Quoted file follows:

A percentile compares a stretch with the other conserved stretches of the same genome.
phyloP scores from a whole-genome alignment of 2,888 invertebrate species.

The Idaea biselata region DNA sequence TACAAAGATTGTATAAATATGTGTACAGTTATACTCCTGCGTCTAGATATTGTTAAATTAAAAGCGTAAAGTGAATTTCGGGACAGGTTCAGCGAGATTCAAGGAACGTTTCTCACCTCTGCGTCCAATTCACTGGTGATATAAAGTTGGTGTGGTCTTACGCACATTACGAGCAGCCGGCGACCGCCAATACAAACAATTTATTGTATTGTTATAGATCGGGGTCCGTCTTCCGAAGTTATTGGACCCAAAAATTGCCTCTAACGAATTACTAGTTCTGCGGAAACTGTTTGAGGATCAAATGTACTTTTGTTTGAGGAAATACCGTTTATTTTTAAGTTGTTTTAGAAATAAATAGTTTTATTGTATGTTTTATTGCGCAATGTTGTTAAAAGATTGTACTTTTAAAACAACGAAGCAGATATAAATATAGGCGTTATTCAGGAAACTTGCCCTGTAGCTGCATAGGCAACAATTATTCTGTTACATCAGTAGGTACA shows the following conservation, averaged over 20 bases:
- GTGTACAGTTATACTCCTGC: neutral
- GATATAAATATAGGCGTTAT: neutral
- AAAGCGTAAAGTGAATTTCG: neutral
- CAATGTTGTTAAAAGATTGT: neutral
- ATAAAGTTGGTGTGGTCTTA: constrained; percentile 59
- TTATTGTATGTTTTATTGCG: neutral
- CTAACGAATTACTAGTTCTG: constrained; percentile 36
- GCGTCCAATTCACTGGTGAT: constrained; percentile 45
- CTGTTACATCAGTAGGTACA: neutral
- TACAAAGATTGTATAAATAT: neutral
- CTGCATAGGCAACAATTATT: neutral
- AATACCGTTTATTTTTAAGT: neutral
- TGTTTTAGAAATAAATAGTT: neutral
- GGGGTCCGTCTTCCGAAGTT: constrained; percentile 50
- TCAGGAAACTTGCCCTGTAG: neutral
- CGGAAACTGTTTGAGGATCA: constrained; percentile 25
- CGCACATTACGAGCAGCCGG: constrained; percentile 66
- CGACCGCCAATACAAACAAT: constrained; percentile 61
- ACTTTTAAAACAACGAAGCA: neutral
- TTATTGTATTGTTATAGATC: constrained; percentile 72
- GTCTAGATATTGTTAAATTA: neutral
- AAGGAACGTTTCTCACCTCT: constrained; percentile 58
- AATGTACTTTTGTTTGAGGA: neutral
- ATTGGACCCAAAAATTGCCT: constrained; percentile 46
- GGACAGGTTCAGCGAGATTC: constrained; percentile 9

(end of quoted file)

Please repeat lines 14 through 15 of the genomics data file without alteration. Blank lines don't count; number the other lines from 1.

- CTGCATAGGCAACAATTATT: neutral
- AATACCGTTTATTTTTAAGT: neutral